Welcome. If you’re reading this, there’s a good chance you believe in God, and perhaps you also believe that the Christian Bible is God’s written revelation to humanity. Maybe you also believe that the seventh day of each week – the Sabbath – is a special day, declared holy by God as a gift to all humanity – named Saturday after the Roman designation of centuries past. Or perhaps you are just curious about the Sabbath, about why some Christians worship God on that day, rather than on Sunday.
This series is intended (1) to explain what we believe about God’s Sabbath; (2) to lay out in adequate detail the bases for our beliefs; and (3) to explain why so many Christians around the world today – and for many centuries past – attach no particular significance to the seventh day as a day declared holy by God.
Since the best place to start is usually at the beginning, we’ll start with the account of creation in the Bible in the book of beginnings – Genesis – where we are told that God created the universe over the span of six nights and days. Without quibbling over the actual length of those original nights and days – after all, the Bible also informs us that with the Lord a day is like a thousand years, and a thousand years are like a day – we can in any case concede that the language of Genesis, which of course is meant to be understood by humans, is representative of what we humans experience as 24-hour cycles composed of daylight and darkness.
Genesis chapter 2, verses 3 and 3 inform us: By the seventh day God had finished the work he had been doing; so on the seventh day he rested from all his work. And God blessed the seventh day and made it holy, because on it he rested from all the work of creating that he had done. (All scripture quotations will be from the New International Version of the Christian Bible.)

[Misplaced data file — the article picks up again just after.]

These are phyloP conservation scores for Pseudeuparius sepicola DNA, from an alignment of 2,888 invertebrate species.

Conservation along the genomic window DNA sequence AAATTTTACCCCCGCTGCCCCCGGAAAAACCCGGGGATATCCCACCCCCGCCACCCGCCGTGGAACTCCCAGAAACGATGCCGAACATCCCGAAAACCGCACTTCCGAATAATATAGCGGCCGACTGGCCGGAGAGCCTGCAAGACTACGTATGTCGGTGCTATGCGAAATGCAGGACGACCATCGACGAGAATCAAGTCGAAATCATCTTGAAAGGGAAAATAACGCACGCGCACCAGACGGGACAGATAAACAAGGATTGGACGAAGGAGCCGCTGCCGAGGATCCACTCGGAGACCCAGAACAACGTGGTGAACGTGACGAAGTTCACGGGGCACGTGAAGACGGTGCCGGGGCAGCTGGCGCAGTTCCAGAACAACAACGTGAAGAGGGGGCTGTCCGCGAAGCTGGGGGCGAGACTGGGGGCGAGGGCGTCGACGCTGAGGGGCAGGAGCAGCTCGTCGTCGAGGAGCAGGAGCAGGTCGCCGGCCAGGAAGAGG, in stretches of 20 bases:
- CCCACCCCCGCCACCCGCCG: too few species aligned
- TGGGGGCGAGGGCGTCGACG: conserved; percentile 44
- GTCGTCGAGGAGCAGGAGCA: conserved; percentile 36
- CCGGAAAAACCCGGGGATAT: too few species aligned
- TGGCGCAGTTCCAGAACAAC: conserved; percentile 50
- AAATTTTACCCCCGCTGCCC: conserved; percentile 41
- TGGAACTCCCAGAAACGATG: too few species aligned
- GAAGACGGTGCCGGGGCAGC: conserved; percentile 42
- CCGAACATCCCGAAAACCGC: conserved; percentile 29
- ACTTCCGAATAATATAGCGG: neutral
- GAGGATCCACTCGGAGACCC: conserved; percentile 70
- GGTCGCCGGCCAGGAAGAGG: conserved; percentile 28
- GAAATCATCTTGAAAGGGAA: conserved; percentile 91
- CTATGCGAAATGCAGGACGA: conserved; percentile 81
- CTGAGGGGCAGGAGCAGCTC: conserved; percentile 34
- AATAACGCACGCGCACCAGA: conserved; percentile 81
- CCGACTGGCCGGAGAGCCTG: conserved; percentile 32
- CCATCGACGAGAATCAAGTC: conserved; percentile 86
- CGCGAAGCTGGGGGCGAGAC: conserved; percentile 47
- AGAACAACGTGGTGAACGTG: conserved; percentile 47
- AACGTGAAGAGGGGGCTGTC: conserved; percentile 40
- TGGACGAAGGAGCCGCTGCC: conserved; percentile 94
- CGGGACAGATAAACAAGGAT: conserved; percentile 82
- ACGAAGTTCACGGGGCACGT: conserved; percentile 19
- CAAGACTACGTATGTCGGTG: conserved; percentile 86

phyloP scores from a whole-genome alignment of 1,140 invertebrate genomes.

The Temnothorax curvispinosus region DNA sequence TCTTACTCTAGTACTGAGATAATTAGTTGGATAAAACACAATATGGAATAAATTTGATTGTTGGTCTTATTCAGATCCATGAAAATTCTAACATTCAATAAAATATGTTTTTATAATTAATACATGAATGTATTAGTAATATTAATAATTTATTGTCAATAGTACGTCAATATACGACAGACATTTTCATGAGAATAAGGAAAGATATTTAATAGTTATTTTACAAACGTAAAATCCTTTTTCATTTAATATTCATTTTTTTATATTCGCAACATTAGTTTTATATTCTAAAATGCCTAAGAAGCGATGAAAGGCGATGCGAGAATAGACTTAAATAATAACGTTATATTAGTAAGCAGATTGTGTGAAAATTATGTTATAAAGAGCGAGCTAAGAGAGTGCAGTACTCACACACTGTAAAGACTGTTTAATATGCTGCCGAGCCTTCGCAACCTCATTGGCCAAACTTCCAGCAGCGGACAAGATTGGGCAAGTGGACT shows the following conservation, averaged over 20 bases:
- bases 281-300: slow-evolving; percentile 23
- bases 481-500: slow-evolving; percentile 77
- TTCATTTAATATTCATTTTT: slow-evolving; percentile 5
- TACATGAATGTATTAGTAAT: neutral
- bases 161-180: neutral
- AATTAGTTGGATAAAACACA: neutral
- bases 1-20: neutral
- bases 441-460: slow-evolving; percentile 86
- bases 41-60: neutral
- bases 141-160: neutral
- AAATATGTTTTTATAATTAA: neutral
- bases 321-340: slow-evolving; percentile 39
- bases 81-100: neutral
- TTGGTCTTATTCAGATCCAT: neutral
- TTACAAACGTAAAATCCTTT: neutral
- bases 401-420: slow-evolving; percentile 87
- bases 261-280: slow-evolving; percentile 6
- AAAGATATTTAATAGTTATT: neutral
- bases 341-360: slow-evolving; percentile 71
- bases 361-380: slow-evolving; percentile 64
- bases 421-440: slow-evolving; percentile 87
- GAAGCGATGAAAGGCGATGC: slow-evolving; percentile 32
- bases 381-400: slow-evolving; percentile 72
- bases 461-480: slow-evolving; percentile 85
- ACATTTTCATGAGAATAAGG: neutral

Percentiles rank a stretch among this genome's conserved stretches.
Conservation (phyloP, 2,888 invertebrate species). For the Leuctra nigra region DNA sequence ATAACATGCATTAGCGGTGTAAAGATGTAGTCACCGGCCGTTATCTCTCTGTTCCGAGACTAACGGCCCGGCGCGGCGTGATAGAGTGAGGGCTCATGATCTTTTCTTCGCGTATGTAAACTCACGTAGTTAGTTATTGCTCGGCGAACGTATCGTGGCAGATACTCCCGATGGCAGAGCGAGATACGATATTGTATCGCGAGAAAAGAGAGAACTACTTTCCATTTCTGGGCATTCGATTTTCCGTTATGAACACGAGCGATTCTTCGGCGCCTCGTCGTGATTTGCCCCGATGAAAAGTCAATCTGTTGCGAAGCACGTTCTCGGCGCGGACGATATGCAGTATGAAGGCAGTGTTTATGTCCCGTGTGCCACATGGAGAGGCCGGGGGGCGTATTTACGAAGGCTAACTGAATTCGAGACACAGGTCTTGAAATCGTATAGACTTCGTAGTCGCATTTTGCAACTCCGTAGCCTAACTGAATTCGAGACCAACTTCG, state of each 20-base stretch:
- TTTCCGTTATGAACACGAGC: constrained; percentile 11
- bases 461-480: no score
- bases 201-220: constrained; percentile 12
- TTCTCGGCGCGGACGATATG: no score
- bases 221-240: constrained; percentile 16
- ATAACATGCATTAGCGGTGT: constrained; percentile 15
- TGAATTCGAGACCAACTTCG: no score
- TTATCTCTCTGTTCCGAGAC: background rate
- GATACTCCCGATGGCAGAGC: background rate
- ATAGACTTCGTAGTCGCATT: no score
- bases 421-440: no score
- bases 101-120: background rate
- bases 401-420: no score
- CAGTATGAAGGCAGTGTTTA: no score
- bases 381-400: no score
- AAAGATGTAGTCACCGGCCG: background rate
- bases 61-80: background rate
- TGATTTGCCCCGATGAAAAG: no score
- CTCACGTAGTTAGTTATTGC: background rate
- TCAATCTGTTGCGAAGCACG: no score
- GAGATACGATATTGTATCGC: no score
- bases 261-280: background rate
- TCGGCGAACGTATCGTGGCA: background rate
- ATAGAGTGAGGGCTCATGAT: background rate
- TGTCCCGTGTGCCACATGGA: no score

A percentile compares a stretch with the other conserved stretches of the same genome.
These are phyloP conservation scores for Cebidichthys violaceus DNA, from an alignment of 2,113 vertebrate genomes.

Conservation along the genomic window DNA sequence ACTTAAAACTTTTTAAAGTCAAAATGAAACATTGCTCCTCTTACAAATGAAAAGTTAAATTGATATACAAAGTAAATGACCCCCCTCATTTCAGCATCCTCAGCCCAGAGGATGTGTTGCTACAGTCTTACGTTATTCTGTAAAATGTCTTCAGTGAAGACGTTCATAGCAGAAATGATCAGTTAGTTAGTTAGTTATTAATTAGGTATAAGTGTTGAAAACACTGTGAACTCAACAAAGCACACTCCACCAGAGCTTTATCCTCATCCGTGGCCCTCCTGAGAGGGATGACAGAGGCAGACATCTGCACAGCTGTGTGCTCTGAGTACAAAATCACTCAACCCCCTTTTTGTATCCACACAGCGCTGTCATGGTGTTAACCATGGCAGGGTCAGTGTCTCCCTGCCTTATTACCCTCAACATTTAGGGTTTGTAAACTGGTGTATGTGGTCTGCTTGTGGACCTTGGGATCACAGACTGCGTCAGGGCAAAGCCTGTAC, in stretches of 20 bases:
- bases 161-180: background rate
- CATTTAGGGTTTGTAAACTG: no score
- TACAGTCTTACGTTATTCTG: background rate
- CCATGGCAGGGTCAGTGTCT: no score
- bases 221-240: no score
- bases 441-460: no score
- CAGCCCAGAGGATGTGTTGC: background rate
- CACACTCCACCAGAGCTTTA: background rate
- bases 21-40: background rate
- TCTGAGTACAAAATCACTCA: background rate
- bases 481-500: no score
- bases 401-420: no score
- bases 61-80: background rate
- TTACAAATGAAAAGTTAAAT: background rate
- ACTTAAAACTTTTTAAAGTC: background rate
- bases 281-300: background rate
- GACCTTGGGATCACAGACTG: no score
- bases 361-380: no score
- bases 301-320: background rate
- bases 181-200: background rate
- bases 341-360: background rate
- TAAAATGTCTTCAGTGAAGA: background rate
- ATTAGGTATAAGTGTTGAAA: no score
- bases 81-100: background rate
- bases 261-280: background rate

From those verses we conclude that virtually from the beginning God, the creator of the universe, established the seventh day as holy and as a day of rest.
Fast forward to the half-way point of Exodus, the second book in the Bible, and we find the creation of what we know as God’s Ten Commandments, written, the Bible informs us, on two stone tablets by God Himself with his own finger atop Mount Sinai on Egypt’s Sinai Peninsula.
The fourth of the Commandments pertains to the Sabbath day. Quoting from Exodus chapter 20, verses 8-11:
Remember the Sabbath day by keeping it Holy. Six days you shall labor and do all your work, but the seventh day is a Sabbath to the LORD your God. On it you shall not do any work, neither you, nor your son or daughter, nor your manservant or maidservant, nor your animals, nor the alien within your gates. For in six days the LORD made the heavens and the earth, the sea, and all that is in them, but he rested on the seventh day. Therefore the LORD blessed the Sabbath Day and made it holy.
God would later declare to Moses that the Sabbath will be a lasting sign between me and the Israelites forever, for in six days the LORD made the heavens and the earth, and on the seventh day he abstained from work and rested. (Exodus 31:17)
From these Bible passages we believe that all people everywhere who worship the One True God – the creator of the world – have been called from the very beginning to observe this special day – the Sabbath – as a Holy day and a day of rest based on God’s personal declaration.
Although God’s chosen people, the Israelites, were not always faithful, the status of the seventh day – the Sabbath – as a Holy day of rest did not change throughout the tumultuous events of history recorded in the Old Testament of the Bible.
In our next presentation, we will examine the Sabbath as it was observed in the time of Jesus and in the earliest decades of Christianity as recorded in the New Testament. Were God’s commands annulled? Or is the seventh day still Holy, even today?